(Reuters) - An Illinois law allowing voters in highly populated areas to register to vote at polling places on election day was reinstated on Tuesday by a federal court, pending an appeal of a ruling declaring the statute unfair to people in smaller communities.
The state is seeking to overturn a ruling by U.S. District Court Judge Samuel Der-Yeghiayan, which found that the law discriminates against voters in less-populated counties.
The law, passed in late 2014 by the Democratic-led legislature and signed into law in early 2015 by former Democratic Governor Pat Quinn, allowed election day voter registration for the first time, including at polling places.
But the section of the law regarding polling place registration pertained only to counties with populations of 100,000 or more.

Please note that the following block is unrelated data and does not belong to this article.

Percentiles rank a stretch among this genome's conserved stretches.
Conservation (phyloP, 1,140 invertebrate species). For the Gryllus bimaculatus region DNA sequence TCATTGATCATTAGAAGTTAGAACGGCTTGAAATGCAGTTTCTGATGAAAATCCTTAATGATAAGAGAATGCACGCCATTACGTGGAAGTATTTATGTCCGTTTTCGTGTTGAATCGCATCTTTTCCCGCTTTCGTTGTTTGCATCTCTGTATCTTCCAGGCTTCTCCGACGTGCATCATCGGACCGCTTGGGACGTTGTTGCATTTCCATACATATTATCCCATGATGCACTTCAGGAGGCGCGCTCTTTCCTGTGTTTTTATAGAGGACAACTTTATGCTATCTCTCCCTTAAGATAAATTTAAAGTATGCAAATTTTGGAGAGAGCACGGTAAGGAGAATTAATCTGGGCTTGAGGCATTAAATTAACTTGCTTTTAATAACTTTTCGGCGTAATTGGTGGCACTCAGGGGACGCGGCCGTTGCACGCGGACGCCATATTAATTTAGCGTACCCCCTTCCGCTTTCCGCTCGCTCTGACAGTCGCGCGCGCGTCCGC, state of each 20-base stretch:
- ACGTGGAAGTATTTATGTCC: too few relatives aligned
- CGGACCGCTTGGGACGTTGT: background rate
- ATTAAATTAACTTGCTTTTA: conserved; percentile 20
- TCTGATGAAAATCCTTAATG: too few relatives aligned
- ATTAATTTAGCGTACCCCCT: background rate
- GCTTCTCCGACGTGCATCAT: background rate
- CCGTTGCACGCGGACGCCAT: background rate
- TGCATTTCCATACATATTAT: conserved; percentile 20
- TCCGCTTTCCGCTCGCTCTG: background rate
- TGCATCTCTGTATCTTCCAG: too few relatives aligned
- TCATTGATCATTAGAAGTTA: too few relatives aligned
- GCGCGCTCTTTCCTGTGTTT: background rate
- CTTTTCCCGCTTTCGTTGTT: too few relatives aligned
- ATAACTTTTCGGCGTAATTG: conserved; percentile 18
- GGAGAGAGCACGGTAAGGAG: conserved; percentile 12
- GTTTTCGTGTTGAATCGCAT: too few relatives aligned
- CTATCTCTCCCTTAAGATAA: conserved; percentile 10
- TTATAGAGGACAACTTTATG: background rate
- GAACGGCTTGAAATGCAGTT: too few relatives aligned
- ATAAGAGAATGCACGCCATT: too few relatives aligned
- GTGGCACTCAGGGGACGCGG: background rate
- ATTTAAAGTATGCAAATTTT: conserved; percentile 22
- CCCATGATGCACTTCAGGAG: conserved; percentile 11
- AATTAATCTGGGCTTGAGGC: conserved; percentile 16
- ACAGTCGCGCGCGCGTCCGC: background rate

The conservative Liberty Justice Center, of Chicago, filed a lawsuit in August, saying the law was discriminatory. Der-Yeghiayan agreed, writing that the law provided an advantage to urban voters over their rural counterparts.
The state of Illinois appealed the ruling last month, and in their order issued Tuesday, a three-judge panel of the U.S. Court of Appeals for the Seventh Circuit granted the state’s request to stay the order until the appeal was adjudicated, court records show.
U.S. voters will go to the polls to choose a president, Congressional representatives and other officials on Nov. 8. On Tuesday, the appellate court ordered attorneys on both sides to say by Thursday whether they would like the appeals process to be sped up due to the proximity of the election.
Reporting by Sharon Bernstein; Editing by Lisa Shumaker
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